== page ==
It's also not impossible that the unprecedented nature of a tied House could prompt a reckoning that could lead to a power-sharing agreement. But what matters most is preparing for the future. There will assuredly be more special elections at some point, which means that Democrats could take a bona fide majority before long. Even if not, though, they'll want to position themselves for victory in 2024, when the entire legislature once again goes before voters. The more seats they hold now, the likelier they are to meet with success next year.
● Hell yeah! Democrats and progressives simply crushed it from coast to coast on Tuesday night, so co-hosts David Nir and David Beard are devoting this week's entire episode of "The Downballot" to reveling in all the highlights. At the very top of the list is Jacksonville, where Democrats won the mayor's race for just the second time in three decades—and gave the Florida Democratic Party a much-needed shot in the arm. Republicans also lost the mayor's office in the longtime conservative bastion of Colorado Springs for the first time since the city began holding direct elections for the job 45 years ago.
But it doesn't stop there. Democrats held a critical seat in a special election for the Pennsylvania state House to preserve their one-seat majority in the chamber. The party's left flank also had a strong showing in Pittsburgh's Allegheny County, nominating an outspoken progressive for county executive and defeating an anti-reform incumbent for district attorney. New Hampshire Democrats, meanwhile, romped in a special election for their own state House, a positive sign for their chances of taking it back in 2024—if not sooner.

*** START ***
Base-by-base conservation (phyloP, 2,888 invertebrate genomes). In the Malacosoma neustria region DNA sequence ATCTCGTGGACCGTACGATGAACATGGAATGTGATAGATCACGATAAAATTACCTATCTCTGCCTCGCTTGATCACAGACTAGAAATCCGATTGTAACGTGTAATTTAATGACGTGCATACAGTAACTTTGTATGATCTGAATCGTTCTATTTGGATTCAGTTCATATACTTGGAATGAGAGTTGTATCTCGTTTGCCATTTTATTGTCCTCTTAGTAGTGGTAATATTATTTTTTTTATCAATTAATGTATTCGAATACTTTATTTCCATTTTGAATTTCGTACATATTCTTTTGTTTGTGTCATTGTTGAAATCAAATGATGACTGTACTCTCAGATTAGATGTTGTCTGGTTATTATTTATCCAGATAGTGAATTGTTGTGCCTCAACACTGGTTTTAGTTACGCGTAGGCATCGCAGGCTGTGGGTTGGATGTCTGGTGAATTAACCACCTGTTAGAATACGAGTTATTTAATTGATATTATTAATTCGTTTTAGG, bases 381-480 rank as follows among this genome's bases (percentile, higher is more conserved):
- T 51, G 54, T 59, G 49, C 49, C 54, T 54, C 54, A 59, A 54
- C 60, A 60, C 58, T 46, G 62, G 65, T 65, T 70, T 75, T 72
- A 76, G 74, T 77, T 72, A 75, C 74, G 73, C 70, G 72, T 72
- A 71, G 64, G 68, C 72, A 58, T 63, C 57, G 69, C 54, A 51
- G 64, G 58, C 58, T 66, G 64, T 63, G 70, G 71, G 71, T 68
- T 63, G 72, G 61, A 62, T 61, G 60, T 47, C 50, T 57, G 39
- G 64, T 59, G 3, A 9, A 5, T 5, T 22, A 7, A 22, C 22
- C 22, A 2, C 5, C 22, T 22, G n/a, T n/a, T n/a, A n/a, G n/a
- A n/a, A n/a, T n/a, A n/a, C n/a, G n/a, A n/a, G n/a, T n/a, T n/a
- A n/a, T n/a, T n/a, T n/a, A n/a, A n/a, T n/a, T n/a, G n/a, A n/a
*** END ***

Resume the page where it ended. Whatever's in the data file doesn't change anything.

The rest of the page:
Subscribe to "The Downballot" on Apple Podcasts to make sure you never miss a show—new episodes every Thursday! You'll find a transcript of this week's episode right here by noon Eastern Time.
● MI-Sen: While actor Hill Harper did not announce a bid for the Democratic nod in April as an unnamed source predicted, his political advisor tells the Detroit News that Harper remains interested in running. Harper’s team didn’t say when he planned to make up his mind, though the paper writes he’s “widely expected to announce this spring or summer.”
On the GOP side, Rep. Bill Huizenga tells The Dispatch he's "hoping to have a decision probably this quarter," though he noted the state presents a "tough environment" for his party.
● NV-Sen: The Nevada Independent, citing an unnamed consultant close to Army veteran Sam Brown, reports that NRSC chair Steve Daines is trying to recruit him to take on Democratic Sen. Jacky Rosen next year. The only notable announced contender is 2022 secretary of state nominee Jim Marchant, an election conspiracy theorist the GOP establishment very much does not want as its standard bearer.
Brown, whose great uncle is Cincinnati Bengals' owner Mike Brown, last year ran an unexpectedly strong campaign for Nevada's other Senate seat, though he ultimately lost the primary to Adam Laxalt 56-34. The defeated candidate soon showed interest in running against Rosen, though he's yet to publicly commit to a bid.
● CA-41: 2022 nominee Will Rollins has rolled out endorsements from 30 of California's 40 Democratic House members as he seeks a rematch against Republican Rep. Ken Calvert.
● NY-03: Local TV reporter Darius Radzius this week filed FEC paperwork for a potential bid for the Democratic nod in the constituency held by still-Rep. George Santos.